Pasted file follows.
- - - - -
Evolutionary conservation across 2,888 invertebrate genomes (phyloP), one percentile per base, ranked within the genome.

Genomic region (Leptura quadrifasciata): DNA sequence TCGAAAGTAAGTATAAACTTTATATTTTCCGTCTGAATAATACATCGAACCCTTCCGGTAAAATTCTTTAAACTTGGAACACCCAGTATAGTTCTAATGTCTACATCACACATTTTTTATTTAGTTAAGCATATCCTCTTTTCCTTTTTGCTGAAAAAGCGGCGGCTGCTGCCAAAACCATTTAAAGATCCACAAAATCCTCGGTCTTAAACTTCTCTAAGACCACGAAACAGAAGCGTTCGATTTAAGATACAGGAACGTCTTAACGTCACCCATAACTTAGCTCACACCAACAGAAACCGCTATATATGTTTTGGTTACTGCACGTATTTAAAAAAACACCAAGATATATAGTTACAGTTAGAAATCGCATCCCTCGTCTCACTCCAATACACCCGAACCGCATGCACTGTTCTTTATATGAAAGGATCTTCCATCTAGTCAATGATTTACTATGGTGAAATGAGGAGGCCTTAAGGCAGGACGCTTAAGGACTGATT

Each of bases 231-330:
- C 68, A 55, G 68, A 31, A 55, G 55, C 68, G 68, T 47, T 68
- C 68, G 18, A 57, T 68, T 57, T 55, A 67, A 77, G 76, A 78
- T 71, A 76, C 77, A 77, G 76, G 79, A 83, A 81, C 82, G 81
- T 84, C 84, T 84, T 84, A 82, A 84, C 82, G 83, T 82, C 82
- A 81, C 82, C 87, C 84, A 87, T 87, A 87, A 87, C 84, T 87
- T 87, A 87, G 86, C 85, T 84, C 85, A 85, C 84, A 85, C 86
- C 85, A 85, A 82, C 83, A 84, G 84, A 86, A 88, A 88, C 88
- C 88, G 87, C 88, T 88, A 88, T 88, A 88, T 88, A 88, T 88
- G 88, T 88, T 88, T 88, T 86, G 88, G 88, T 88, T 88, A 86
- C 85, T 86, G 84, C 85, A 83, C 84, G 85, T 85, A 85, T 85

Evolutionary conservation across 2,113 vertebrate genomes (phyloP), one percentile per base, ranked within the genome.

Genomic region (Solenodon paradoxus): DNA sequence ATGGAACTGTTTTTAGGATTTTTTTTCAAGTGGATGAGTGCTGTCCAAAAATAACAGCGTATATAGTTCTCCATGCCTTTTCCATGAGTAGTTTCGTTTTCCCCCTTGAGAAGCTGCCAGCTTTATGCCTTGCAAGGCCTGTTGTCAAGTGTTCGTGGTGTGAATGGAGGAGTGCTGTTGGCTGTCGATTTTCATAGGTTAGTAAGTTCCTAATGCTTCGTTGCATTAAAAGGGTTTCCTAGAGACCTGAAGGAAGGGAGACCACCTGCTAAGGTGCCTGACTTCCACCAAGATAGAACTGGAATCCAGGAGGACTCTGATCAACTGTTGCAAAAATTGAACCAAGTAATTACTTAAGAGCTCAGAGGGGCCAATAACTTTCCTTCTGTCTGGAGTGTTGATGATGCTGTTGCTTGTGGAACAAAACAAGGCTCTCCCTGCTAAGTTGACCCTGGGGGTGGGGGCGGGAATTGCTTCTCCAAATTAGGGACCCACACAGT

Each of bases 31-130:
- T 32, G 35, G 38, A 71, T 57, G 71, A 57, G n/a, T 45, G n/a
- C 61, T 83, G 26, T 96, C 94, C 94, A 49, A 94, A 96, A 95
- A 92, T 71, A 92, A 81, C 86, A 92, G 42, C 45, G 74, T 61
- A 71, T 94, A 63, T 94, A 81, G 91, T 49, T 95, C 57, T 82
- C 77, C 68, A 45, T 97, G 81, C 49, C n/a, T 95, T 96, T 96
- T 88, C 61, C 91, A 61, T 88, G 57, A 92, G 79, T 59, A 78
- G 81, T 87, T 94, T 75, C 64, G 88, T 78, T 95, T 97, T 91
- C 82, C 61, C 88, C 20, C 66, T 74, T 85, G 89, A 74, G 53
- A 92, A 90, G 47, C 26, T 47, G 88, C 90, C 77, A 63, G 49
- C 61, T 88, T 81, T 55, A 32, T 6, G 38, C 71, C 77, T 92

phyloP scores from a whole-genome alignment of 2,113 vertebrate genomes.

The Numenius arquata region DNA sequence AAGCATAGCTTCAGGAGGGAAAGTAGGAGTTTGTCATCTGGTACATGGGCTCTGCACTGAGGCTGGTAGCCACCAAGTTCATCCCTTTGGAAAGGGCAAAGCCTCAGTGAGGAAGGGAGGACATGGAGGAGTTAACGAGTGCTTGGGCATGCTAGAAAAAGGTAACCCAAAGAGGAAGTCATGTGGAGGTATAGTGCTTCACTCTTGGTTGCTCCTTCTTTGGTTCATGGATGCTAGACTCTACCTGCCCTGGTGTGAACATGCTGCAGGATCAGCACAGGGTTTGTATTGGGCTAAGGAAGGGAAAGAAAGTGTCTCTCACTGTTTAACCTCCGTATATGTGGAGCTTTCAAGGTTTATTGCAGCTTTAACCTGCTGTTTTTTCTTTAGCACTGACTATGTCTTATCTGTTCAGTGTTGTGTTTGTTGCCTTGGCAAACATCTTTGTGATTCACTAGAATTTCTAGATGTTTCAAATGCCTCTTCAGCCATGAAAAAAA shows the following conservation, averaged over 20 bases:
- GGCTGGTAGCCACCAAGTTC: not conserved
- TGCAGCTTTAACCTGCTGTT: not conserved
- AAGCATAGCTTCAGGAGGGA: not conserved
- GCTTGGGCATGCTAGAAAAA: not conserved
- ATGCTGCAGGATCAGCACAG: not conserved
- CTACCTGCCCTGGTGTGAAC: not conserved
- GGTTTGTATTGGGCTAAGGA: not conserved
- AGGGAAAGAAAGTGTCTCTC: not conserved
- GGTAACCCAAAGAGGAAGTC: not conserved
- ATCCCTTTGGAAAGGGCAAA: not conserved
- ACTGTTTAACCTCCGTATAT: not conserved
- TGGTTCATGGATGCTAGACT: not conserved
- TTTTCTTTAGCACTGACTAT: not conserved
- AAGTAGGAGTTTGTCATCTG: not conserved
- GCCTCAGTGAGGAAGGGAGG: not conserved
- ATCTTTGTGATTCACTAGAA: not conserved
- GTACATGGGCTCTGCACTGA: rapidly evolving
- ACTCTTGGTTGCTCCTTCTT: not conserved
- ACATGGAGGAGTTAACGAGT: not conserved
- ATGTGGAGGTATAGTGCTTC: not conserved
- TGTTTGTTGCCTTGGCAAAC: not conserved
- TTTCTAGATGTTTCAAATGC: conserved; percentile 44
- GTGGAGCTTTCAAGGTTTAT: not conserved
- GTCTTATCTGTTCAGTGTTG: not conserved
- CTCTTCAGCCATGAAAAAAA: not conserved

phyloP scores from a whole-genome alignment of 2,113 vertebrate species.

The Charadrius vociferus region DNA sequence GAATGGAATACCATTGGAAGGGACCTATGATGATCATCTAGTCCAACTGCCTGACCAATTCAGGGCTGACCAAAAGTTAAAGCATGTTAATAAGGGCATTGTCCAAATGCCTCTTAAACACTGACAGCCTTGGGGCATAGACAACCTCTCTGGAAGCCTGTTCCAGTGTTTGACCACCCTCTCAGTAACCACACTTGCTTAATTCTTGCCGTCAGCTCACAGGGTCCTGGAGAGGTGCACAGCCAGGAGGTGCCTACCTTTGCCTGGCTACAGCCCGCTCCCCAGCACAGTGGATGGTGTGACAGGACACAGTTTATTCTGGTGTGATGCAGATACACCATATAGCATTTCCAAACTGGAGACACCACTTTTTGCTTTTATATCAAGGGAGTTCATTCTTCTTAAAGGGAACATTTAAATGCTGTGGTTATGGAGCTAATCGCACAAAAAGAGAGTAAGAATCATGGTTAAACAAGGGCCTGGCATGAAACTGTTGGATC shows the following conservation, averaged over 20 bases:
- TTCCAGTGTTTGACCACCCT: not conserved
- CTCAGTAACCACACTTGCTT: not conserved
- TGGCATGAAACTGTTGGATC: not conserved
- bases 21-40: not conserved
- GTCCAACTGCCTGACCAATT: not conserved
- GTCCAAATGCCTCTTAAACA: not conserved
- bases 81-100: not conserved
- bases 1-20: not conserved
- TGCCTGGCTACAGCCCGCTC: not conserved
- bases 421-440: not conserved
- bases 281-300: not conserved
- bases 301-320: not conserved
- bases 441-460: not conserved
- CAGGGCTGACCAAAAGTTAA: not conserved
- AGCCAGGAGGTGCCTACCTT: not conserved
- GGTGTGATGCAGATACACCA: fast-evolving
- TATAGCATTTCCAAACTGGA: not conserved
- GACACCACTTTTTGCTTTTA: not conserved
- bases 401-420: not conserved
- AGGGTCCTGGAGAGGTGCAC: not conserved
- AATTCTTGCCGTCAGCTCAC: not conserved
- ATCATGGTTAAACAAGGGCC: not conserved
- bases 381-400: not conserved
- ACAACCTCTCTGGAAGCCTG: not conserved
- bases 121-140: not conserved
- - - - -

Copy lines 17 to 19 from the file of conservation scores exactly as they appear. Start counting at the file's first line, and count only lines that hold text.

- T 32, G 35, G 38, A 71, T 57, G 71, A 57, G n/a, T 45, G n/a
- C 61, T 83, G 26, T 96, C 94, C 94, A 49, A 94, A 96, A 95
- A 92, T 71, A 92, A 81, C 86, A 92, G 42, C 45, G 74, T 61